(ORDO NEWS) — The tiny swimming organisms that provide our world with a fifth of the oxygen will be in dire straits when the oceans become acidic, new research shows.
These creatures, called diatoms, will be deprived of the silica needed to build their protective shells, which come in a variety of dazzling opal shapes.
This could lead to a 26 percent reduction in their numbers by the end of the next century, the researchers say.
“Diatoms are one of the most important groups of plankton in the ocean,” explains marine biologist Jan Taucher from the Helmholtz Center for Ocean Research in Kiel (GEOMAR).
“Their decline could lead to significant changes in the marine food web, or even a change in the role of the ocean as a carbon sink.”
These single-celled algae make up 40 percent of the ocean’s photosynthetic biomass, making them one of the main components of the biological pump that draws CO2 from our atmosphere and stores it in the deep ocean.
They are one of the reasons why the oceans have been able to absorb a huge chunk of the excess CO2 that we humans produce.
But when excess CO2 dissolves in seawater, it reacts to form more hydrogen ions, making the water more acidic. This change in ocean chemistry has already resulted in a 10 percent decline in carbonate concentrations since industrialization.
Less carbonate means it’s harder for calcium carbonate to form; it is a vital molecule for most marine animals as it forms part of their shells and exoskeletons.
If the carbonate concentration falls too low, the calcium carbonate dissolves. Some animals are currently experiencing the dissolution of their shells.
In contrast, it was thought that diatoms, which build their intricate glass houses from completely different materials, would be relatively immune to ocean acidification and might even benefit from rising CO2 levels.
These phytoplankton build their outer shells, called frustules, from silica that floats in the surface waters of the ocean.
But the new study uncovered a factor that had been overlooked by previous studies. It turns out that as the pH of the water drops, these vital building blocks of silica begin to dissolve more slowly, meaning that more and more of them sink into the deep ocean before they are light enough to stay afloat.
This results in more silica on the ocean floor, unavailable to diatoms floating in light, which they use to convert CO2 into oxygen, water and carbohydrates, hindering their ability to build their frustula homes.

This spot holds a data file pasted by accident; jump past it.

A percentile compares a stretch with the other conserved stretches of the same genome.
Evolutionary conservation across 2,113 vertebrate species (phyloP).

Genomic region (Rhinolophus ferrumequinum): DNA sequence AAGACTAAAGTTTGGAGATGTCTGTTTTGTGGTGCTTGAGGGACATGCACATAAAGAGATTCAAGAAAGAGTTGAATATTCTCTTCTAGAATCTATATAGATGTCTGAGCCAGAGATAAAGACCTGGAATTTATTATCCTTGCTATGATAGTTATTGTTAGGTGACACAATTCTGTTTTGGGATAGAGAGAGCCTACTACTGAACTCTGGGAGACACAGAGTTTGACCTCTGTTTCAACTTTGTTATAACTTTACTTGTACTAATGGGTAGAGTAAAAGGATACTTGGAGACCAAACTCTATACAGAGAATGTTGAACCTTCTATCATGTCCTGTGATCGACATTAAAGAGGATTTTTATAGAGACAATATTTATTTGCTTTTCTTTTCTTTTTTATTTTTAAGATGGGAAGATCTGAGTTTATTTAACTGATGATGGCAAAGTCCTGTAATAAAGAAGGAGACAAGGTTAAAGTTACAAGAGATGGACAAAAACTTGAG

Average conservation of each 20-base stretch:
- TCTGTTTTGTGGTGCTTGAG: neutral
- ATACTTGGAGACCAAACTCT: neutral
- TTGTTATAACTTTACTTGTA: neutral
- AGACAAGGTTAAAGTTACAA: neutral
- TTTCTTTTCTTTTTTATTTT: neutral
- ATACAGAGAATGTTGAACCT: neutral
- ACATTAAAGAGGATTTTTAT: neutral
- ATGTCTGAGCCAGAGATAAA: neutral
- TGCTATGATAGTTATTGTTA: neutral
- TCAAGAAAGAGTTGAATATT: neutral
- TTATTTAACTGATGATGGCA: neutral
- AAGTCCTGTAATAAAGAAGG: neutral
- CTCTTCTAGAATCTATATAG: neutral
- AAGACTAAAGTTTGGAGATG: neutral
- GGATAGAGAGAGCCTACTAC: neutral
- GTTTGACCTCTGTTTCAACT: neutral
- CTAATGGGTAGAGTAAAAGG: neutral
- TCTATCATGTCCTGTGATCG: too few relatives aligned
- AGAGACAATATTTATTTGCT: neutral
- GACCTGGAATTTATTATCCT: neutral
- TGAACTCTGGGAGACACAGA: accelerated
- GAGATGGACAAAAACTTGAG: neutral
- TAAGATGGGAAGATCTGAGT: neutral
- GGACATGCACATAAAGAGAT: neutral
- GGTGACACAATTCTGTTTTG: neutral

Taucher and other researchers discovered this by using giant ocean “test tubes” (mesocosms) that were spiked with varying concentrations of CO2 to simulate future warming scenarios.
They then assessed samples from different depths, analyzing sediments filled with dead diatoms. This, along with modeling backed up by previous studies of diatom silica chemistry, showed a staggering reduction in floating silica, suggesting that diatom numbers could drop by a quarter by the year 2200.
Such a huge loss of phytoplankton would have drastic consequences for other life on our planet, as these organisms are among the ocean’s major primary producers.
“The associated implications for ecosystem function and carbon cycling are more difficult to assess,” the team said in the paper, explaining that they had not accounted for many of the physiological and ecological processes that could cause a domino effect on the rest of the food web.
However, the results of the study show how unexpected feedback mechanisms in the Earth’s systems can radically change the ecological and biological changes we think we understand and show that we still have a lot to learn about how our planet and Earth are intertwined. her life form.
“This study once again highlights the complexity of the Earth system and the associated difficulty in predicting the impacts of anthropogenic climate change in its entirety,” says GEOMAR marine biologist Ulf Ribesell.
“Surprises like these remind us again and again of the incalculable risks we face if we don’t act quickly and decisively on climate change.”
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